wayfaring


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way·far·ing

 (wā′fâr′ĭng)
n.
Traveling, especially on foot.

[From Middle English waifaringe, journeying, from Old English wegfarende : weg, way; see way + farende, present participle of faran, to go on a journey; see per- in Indo-European roots.]

way′far′ing adj.

way•far•ing

(ˈweɪˌfɛər ɪŋ)

adj., n.
traveling, esp. on foot.
[1530–40]
ThesaurusAntonymsRelated WordsSynonymsLegend:
Noun1.wayfaring - traveling (especially on foot)
travel, traveling, travelling - the act of going from one place to another; "he enjoyed selling but he hated the travel"
Adj.1.wayfaring - traveling especially on foot; "peripatetic country preachers"; "a poor wayfaring stranger"
unsettled - not settled or established; "an unsettled lifestyle"
Translations

wayfaring

[ˈweɪˌfɛərɪŋ]
1. adj (old) (man, gipsy) → vagabondo/a
2. nvagabondaggi mpl
References in classic literature ?
A WAYFARING MAN, traveling in the desert, met a woman standing alone and terribly dejected.
"Even so," returned the stranger, nothing daunted by this cold reception; "I have tarried at 'Edward' a week, and I should be dumb not to have inquired the road I was to journey; and if dumb there would be an end to my calling." After simpering in a small way, like one whose modesty prohibited a more open expression of his admiration of a witticism that was perfectly unintelligible to his hearers, he continued, "It is not prudent for any one of my profession to be too familiar with those he has to instruct; for which reason I follow not the line of the army; besides which, I conclude that a gentleman of your character has the best judgment in matters of wayfaring; I have, therefore, decided to join company, in order that the ride may be made agreeable, and partake of social communion."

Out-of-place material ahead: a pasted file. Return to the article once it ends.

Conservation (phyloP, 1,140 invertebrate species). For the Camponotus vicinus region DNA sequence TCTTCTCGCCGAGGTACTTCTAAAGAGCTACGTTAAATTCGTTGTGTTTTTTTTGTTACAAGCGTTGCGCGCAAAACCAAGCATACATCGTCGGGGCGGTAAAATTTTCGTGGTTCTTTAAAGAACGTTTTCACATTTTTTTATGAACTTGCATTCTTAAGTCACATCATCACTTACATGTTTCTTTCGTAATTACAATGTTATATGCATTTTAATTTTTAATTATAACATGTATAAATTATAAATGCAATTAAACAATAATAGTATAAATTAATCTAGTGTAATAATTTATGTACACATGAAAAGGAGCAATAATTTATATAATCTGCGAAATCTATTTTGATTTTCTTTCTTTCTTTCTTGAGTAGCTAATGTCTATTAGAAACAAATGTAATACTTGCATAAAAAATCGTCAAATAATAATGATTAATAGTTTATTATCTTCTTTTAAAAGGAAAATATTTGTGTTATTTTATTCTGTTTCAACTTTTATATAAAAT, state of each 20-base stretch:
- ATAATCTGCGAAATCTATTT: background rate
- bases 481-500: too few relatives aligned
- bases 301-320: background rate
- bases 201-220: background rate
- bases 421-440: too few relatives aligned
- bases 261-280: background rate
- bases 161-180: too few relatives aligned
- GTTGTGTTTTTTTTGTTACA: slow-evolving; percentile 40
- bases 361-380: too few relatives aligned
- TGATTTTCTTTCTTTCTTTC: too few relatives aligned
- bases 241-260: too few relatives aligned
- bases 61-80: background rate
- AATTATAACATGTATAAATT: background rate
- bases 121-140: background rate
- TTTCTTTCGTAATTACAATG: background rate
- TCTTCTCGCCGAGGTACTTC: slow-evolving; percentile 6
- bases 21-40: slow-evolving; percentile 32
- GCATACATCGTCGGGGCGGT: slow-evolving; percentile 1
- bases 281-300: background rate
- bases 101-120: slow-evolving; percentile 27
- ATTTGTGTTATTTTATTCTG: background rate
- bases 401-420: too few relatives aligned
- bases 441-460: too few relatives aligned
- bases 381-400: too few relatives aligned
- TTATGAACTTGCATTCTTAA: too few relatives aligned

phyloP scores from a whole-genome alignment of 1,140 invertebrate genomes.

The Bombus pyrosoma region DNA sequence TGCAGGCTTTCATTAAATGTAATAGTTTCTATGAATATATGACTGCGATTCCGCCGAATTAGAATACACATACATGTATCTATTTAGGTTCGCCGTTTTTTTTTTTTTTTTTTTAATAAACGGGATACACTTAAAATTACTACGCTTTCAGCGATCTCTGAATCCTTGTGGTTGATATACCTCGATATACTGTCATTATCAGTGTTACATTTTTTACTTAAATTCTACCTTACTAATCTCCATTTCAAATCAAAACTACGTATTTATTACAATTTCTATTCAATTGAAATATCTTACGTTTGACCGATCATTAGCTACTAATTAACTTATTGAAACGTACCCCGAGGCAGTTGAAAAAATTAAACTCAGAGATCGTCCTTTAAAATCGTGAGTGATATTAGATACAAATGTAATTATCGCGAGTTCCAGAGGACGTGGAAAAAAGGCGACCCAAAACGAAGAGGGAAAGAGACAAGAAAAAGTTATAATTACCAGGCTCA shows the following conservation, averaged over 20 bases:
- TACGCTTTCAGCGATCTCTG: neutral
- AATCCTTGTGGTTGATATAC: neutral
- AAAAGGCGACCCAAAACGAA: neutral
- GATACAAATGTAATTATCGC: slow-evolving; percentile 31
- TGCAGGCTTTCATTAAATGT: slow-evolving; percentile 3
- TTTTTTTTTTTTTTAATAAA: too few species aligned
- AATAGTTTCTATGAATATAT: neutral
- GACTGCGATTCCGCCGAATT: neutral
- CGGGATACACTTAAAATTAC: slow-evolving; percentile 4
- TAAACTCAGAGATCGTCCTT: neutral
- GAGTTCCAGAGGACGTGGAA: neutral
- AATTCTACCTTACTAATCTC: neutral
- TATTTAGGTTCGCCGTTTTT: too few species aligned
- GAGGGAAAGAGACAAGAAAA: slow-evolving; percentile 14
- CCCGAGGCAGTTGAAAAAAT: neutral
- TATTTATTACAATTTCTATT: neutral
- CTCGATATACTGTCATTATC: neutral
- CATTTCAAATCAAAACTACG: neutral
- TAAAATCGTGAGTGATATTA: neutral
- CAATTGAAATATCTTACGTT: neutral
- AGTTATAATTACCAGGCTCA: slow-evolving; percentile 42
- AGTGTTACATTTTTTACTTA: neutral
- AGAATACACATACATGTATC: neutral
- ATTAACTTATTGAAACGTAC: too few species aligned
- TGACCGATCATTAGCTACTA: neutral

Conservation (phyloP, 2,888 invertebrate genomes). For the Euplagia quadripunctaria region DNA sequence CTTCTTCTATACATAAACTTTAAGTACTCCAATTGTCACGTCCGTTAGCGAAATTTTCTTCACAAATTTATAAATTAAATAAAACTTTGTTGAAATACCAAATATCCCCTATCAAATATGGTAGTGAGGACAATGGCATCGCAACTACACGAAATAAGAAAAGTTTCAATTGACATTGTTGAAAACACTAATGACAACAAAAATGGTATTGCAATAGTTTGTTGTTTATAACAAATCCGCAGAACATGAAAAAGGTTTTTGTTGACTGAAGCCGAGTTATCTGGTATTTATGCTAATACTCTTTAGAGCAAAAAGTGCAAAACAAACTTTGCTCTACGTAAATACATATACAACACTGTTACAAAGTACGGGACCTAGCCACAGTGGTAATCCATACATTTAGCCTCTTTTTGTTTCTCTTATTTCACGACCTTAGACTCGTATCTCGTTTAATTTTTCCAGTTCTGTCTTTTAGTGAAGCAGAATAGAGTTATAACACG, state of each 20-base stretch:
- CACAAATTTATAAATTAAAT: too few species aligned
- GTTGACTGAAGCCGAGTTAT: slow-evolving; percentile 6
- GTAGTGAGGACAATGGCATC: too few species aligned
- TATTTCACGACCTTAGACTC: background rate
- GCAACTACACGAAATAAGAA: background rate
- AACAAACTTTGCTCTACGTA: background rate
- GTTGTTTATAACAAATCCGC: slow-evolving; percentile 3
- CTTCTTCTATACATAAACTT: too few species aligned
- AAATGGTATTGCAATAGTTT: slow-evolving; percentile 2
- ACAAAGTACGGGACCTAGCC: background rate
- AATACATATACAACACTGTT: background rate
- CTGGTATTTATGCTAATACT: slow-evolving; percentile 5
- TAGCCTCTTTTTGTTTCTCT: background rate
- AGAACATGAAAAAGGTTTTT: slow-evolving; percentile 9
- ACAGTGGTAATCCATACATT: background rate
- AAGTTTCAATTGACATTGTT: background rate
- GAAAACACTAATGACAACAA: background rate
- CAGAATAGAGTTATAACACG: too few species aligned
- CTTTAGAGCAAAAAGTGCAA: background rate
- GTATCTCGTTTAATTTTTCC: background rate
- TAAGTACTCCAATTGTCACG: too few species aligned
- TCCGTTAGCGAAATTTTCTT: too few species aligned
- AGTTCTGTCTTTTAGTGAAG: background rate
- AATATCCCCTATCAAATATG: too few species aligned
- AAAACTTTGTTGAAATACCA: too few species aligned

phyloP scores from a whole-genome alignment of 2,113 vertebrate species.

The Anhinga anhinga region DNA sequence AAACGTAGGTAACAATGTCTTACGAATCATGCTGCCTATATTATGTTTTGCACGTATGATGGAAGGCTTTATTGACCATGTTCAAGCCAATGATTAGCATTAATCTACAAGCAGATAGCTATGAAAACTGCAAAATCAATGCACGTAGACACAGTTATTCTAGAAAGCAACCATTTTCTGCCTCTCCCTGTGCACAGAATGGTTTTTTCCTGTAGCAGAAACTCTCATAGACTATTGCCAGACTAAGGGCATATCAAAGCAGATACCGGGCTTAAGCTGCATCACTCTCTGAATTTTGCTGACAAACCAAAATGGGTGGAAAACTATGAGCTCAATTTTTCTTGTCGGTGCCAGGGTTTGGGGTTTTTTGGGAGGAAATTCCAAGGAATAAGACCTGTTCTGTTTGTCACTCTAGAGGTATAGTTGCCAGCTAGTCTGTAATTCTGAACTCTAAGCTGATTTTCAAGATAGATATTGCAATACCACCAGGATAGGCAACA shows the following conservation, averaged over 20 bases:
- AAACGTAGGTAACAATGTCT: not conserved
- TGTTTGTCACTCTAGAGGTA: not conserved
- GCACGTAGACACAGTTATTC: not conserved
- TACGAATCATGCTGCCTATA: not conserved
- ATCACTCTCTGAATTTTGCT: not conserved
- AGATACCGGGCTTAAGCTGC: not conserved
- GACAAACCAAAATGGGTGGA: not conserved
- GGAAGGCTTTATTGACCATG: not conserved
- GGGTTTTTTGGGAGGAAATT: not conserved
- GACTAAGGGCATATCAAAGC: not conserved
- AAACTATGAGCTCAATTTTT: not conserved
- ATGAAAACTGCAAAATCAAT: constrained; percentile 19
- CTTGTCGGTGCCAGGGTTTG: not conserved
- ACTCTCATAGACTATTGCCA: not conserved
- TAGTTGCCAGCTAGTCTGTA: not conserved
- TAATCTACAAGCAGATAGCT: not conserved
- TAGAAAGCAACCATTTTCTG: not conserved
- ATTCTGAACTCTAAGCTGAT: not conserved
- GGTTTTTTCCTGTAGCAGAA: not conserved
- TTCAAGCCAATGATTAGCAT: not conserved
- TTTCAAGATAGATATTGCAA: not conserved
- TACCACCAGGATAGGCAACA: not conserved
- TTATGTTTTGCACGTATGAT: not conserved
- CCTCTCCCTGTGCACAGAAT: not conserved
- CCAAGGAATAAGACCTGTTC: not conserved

"Partial relatives have almost persuaded me that I am not entirely worthless in a duet myself; and we may enliven our wayfaring by indulging in our favorite pursuit.
The next morning they resumed their wayfaring, hungry and jaded, and had a dogged march of eighteen miles among the same kind of hills.
A TRANQUIL NIGHT'S REST had sufficiently restored the broken down traveller to enable him to resume his wayfaring, and all hands set forward on the Indian trail.
There were no women or children, as she had seen in other gipsy camps they had passed in their wayfaring, and but one gipsy--a tall athletic man, who stood with his arms folded, leaning against a tree at a little distance off, looking now at the fire, and now, under his black eyelashes, at three other men who were there, with a watchful but half-concealed interest in their conversation.
A dangerous crossing, a dangerous wayfaring, a dangerous looking-back, a dangerous trembling and halting.
Cling to me, press me close on either side, There rest ye from your dreary wayfaring. Now tell me of your ventures, but in brief; Brief speech suffices for young maids like you.
At mid-day, after talk and a little wayfaring, they slept; meeting the world refreshed when the air was cooler.
Though the show started an hour late, Gardot's fans were instantly forgiving when she joined her small ensemble on stage for a cover of "Wayfaring Stranger," fused with Gardot's own "The Rain."
The hub, described as a "wayfaring and information systems," is one of seven devices operating downtown.